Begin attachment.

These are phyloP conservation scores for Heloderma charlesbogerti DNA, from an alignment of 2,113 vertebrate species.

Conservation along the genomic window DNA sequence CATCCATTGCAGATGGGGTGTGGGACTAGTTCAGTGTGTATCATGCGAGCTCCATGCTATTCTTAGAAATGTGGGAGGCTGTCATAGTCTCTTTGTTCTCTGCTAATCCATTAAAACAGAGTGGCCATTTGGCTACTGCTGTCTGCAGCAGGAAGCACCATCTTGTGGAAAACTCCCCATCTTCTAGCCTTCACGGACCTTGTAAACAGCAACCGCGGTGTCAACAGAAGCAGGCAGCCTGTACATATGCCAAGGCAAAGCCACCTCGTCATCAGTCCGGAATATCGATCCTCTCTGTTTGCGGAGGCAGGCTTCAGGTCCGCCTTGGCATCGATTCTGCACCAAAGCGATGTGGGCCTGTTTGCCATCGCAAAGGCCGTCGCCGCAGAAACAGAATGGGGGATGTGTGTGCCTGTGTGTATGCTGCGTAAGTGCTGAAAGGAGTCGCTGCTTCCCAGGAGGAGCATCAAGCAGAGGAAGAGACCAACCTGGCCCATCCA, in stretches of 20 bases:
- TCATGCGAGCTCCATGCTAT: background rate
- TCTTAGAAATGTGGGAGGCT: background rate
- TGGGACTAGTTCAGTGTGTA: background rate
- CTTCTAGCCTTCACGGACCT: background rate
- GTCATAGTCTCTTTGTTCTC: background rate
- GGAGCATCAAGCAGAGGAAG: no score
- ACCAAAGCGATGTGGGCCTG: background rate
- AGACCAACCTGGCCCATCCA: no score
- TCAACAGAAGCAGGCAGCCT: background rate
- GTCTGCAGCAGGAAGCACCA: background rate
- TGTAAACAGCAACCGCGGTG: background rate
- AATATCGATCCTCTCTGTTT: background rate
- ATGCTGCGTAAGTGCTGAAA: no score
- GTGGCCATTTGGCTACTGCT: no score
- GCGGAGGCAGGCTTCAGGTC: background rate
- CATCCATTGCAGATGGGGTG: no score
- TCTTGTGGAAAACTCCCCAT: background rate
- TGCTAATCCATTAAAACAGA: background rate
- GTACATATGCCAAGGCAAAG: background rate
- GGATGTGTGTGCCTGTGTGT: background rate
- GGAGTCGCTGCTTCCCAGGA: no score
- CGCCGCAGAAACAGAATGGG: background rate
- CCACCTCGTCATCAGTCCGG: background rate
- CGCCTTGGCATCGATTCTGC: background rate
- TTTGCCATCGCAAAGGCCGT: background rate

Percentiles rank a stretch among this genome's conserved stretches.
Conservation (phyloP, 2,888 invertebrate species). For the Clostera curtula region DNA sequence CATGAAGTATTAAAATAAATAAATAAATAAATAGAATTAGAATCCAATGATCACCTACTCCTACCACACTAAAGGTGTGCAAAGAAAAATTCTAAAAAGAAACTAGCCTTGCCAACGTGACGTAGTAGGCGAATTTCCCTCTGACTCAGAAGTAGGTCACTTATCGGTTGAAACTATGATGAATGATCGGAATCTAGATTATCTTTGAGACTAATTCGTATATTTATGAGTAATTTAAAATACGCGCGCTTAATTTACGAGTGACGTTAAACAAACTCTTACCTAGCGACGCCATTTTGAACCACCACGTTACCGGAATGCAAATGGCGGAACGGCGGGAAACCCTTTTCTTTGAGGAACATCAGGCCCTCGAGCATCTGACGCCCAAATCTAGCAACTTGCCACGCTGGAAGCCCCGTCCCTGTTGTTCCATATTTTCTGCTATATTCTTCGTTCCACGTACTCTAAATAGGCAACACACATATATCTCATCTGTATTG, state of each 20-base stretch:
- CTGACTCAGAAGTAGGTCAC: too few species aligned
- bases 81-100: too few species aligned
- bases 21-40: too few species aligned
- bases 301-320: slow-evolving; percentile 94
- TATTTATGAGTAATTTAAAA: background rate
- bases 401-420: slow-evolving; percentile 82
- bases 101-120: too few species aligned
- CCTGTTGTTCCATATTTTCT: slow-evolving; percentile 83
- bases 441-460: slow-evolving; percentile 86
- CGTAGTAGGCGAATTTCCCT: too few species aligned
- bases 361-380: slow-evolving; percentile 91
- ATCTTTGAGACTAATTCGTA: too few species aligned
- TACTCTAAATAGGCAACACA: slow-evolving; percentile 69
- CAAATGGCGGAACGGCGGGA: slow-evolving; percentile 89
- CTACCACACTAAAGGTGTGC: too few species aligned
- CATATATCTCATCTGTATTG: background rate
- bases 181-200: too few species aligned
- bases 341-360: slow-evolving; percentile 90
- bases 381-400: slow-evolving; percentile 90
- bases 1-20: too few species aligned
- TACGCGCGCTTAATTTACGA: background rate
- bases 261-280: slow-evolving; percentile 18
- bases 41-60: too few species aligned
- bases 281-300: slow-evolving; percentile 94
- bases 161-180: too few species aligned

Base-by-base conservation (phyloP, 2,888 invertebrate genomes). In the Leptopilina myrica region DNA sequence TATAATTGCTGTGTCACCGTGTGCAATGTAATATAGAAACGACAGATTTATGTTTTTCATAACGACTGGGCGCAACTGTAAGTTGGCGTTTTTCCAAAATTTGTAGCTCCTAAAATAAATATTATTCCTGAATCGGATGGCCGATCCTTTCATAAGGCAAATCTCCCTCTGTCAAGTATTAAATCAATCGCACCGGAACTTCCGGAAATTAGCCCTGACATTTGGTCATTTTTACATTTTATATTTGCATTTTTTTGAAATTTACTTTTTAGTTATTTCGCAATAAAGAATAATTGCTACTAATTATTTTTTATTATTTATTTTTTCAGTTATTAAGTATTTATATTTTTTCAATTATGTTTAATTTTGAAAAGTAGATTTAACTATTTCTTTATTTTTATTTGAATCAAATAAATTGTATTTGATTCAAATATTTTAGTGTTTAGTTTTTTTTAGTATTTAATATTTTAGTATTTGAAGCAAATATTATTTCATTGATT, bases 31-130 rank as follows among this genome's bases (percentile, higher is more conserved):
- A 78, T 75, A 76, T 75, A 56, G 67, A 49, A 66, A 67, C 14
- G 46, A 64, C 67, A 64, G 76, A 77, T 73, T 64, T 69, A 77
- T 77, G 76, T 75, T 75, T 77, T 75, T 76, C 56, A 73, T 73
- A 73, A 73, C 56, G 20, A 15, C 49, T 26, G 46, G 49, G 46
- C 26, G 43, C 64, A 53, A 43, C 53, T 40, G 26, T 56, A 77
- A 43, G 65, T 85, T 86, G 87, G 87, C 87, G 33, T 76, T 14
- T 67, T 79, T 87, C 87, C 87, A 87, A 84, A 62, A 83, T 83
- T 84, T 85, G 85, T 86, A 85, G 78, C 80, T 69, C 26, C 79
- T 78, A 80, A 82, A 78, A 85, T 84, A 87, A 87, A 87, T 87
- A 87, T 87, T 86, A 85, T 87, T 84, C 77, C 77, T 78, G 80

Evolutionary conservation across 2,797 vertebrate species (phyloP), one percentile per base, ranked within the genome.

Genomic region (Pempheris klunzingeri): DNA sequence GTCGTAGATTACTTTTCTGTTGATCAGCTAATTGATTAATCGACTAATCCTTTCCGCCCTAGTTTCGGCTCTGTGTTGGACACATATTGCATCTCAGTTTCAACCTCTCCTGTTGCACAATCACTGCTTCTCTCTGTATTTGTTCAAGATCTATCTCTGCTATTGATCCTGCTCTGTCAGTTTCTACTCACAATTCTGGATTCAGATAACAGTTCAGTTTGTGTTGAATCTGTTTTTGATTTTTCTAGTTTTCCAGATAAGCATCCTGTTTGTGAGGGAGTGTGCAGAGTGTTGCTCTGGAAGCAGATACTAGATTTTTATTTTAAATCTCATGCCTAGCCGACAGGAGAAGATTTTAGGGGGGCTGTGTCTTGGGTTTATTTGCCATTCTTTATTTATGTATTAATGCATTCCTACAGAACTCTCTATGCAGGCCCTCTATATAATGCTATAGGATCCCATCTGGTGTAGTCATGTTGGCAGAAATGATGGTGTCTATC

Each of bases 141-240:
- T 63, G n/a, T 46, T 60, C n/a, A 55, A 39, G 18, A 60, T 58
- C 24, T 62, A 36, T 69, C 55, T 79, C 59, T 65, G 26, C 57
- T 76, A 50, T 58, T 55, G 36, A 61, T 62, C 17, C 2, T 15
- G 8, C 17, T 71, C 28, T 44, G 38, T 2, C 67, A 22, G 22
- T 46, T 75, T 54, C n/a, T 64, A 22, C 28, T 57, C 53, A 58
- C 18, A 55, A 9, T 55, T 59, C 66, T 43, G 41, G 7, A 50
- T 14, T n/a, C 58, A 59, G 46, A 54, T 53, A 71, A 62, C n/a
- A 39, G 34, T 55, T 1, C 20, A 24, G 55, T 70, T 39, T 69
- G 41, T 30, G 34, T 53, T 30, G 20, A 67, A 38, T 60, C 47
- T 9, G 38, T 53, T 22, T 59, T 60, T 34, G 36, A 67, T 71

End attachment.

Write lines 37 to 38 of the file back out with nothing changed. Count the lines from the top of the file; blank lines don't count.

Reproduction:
- CCTGTTGTTCCATATTTTCT: slow-evolving; percentile 83
- bases 441-460: slow-evolving; percentile 86